Hammond puzzles EU with his Berlin speech

by John Wyles | 11.01.2018

Indecision, naivety or strategic positioning? All three interpretations of Britain’s approach to the Brexit negotiations are debated in Brussels by officials struggling to understand why London does not appear to understand the process in which it is entangled.

Philip Hammond’s speech in Berlin on Wednesday evening is merely the latest utterance from the British government to compound the confusion and uncertainty on the Continent about the direction of UK policy.  On the one hand, the Chancellor acknowledged that the government has still not set out its view of the future relationship it wants with the EU; on the other, he  begged the EU27 to offer a few views of their own.

And did he really believe that asking Brussels to drop any desire to “punish” the UK for Brexit would restore any of the goodwill that has already been forfeited in Brussels? Punishment has never been a driving objective for the EU, even though it is now an explanation for Brussels’ alleged intransigence favoured by Tory eurosceptics. They do not want to see that Britain’s relations with the EU as a third country will not be as advantageous as those of a member state.

Anxiety is running high in Brussels, Paris and Berlin about the disruptive and illiberal policies pursued in Poland and the Hungary. Any deal with the UK which minimises the costs of exit would feed the appetite of those in Warsaw and Budapest arguing for loosening the bonds of Union.  In a recent interview, Donald Tusk, admittedly no friend of the present Polish government, asserted that the governing PiS party would like “to free Polish politics from the burden of the EU.”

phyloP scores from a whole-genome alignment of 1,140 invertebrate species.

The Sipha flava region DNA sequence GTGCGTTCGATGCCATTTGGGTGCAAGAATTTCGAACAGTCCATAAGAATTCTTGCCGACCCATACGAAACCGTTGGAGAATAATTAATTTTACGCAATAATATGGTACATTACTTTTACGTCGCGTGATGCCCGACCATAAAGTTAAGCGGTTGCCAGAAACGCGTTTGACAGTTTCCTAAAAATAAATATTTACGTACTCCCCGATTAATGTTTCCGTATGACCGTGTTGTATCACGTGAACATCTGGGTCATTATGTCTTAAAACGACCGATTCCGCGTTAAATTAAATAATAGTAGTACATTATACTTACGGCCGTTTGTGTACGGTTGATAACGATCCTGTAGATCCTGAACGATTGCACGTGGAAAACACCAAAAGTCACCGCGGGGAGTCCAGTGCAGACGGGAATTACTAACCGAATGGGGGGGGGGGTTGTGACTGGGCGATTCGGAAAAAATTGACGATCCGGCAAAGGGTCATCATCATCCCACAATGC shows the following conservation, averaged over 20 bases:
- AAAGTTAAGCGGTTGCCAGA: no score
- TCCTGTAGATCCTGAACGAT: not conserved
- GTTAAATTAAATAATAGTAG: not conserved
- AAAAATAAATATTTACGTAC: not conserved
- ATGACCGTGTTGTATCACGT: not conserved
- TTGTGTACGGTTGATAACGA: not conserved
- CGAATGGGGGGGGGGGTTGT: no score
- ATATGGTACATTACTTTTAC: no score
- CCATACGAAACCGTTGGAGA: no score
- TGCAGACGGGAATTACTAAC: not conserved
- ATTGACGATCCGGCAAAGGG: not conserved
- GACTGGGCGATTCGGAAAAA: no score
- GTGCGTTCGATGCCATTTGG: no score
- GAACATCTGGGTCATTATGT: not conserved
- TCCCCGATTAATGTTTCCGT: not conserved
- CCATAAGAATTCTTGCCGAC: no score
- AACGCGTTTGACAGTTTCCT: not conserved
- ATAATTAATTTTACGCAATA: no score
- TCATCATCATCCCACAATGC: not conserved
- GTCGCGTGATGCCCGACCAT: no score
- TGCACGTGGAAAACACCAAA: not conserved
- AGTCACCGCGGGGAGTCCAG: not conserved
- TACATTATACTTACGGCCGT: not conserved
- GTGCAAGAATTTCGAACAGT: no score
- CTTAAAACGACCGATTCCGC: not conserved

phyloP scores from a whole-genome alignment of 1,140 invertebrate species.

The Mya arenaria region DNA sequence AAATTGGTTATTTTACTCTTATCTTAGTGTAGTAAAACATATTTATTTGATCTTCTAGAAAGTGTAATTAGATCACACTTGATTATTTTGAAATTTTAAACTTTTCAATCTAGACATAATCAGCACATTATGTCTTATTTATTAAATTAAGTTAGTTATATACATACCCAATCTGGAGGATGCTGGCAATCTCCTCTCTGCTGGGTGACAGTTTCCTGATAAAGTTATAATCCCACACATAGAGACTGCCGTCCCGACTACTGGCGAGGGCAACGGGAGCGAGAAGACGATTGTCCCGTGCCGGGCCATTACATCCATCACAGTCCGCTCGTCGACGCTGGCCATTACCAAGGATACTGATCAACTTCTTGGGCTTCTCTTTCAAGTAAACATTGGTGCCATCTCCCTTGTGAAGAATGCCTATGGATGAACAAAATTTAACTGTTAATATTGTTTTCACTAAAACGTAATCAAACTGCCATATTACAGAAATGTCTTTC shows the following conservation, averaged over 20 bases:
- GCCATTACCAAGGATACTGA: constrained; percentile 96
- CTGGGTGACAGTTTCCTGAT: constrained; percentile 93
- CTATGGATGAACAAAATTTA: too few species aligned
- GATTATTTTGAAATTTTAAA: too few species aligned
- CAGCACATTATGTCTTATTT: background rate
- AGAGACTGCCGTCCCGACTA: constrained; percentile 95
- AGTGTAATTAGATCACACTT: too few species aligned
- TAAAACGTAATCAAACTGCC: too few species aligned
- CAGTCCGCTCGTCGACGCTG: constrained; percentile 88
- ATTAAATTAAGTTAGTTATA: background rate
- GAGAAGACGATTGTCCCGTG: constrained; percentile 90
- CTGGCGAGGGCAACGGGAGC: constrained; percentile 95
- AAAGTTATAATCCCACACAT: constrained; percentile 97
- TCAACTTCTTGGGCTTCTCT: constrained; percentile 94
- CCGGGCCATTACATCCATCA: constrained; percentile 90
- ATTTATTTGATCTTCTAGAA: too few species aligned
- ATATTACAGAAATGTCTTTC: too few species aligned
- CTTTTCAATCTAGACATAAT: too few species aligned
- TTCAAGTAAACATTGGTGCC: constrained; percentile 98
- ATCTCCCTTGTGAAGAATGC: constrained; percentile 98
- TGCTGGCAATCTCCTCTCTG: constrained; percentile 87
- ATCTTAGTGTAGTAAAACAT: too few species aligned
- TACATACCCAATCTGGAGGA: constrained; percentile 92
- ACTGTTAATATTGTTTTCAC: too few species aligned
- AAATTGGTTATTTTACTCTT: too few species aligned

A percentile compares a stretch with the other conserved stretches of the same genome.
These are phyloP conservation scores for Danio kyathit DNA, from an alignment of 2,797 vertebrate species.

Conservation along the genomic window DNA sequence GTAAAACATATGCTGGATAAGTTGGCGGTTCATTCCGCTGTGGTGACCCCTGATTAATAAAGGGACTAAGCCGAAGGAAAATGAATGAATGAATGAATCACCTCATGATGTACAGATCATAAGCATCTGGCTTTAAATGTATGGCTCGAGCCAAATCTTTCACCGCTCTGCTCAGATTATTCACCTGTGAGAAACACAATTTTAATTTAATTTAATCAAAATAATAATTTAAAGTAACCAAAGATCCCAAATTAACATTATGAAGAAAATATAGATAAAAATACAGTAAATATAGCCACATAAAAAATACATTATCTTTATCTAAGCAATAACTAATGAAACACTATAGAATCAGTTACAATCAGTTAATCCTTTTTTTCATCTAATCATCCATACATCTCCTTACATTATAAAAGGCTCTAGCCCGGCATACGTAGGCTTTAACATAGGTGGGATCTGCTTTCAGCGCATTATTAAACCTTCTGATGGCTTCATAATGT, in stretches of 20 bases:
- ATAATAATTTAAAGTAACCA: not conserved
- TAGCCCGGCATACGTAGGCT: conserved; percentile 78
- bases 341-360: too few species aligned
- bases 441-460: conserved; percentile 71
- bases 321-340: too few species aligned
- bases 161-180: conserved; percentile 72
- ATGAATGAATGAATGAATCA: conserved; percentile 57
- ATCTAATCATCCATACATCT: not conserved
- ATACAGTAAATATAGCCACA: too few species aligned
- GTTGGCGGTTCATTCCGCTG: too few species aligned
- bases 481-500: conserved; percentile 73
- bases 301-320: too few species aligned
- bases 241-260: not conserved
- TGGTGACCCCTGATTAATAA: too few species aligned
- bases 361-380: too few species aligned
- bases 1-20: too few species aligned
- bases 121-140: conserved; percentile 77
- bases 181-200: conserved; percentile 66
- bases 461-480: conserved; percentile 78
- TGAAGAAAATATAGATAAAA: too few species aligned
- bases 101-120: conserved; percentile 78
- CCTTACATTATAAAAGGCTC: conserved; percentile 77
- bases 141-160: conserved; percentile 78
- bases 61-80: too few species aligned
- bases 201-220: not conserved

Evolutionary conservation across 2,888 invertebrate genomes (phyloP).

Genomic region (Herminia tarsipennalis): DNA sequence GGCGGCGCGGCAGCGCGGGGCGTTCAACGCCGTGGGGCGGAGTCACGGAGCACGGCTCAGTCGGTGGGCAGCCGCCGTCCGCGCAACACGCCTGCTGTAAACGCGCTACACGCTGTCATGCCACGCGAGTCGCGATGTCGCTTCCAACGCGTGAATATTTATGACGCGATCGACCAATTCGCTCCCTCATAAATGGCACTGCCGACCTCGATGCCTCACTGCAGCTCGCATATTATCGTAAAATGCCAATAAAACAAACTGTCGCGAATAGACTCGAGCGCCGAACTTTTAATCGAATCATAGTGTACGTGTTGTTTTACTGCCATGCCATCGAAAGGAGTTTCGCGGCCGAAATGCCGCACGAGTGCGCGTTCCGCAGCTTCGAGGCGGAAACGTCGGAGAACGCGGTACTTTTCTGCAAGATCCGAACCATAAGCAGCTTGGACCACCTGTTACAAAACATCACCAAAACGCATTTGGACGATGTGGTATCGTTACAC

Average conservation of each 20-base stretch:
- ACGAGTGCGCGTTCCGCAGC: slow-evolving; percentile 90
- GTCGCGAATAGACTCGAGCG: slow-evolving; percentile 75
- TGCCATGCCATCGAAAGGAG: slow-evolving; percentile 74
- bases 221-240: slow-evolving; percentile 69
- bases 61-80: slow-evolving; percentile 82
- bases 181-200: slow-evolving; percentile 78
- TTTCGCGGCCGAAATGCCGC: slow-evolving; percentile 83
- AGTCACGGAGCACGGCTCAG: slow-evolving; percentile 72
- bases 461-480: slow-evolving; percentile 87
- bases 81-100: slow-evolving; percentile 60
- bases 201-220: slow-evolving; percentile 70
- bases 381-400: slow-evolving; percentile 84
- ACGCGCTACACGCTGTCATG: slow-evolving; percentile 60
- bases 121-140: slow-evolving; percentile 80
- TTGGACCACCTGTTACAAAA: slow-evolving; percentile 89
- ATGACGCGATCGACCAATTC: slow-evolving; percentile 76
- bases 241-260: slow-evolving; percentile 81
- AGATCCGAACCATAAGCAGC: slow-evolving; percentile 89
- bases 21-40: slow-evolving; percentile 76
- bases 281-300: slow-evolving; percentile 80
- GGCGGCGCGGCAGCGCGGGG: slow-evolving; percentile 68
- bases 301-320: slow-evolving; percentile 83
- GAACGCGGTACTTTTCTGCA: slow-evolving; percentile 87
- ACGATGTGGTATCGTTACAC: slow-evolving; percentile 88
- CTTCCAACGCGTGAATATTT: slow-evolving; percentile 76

Meanwhile, Michel Barnier is doing his best to emphasise publicly that Theresa May’s red lines rejecting customs union, single market and the authority of the European Court of Justice inevitably limit the options for any future relationship to Canada-type free trade deals without much if anything on services.

David Davis and Theresa May believe this hard line defies the “common sense” of striking a special and deep relationship that would be mutually beneficial for both parties. Hammond did drape a few “nice to haves” on the hoped for beneficial partnership including “high levels” of access for goods and services, continued close cooperation on security and defence, in education , science, technology and culture.  London may eventually secure something in some of these areas if it is prepared to pay into the EU budget and erase bits of red line here and there.

Is Hammond betraying a naïve belief that the EU will eventually be persuaded, cajoled or pushed into agreeing bespoke deals on trade and other matters, including regulatory cooperation? Or does he really want Barnier and the EU 27 to stand firm so that the choice for evangelical Brexiters in the government is between a transition period after March 29 2019 that will amount to de facto continued membership, or “no deal” and over the cliff edge?

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Edited by Hugo Dixon